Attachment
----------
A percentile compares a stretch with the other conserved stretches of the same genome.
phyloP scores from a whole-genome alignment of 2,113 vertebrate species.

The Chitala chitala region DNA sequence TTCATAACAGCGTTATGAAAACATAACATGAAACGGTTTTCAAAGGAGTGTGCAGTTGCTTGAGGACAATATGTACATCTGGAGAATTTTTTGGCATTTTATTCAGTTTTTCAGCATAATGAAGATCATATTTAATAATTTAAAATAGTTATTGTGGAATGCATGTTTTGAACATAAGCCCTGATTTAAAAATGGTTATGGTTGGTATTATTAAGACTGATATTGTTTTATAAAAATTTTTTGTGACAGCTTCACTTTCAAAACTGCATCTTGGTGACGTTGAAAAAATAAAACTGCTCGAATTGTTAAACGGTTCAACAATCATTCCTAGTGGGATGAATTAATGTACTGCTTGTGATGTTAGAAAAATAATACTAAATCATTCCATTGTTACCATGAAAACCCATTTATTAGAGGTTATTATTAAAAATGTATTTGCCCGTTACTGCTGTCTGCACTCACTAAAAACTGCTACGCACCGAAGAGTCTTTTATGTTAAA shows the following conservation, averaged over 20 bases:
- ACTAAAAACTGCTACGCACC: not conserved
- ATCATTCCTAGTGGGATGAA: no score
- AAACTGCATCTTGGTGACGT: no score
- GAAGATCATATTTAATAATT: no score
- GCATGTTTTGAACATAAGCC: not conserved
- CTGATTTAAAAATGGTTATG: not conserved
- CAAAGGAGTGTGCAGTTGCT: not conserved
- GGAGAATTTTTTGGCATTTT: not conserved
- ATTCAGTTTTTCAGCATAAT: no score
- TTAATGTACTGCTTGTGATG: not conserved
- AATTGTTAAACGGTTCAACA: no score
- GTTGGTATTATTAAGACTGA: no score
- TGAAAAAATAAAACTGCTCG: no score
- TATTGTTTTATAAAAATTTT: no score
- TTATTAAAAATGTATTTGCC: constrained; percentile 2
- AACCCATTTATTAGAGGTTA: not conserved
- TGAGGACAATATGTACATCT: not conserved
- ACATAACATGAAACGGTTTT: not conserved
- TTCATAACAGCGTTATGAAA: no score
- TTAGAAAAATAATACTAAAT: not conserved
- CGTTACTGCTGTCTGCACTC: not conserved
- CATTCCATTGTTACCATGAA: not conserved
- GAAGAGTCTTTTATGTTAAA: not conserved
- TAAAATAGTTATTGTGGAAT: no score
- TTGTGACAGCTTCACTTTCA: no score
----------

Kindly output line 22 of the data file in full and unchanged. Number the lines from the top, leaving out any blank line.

- TTCATAACAGCGTTATGAAA: no score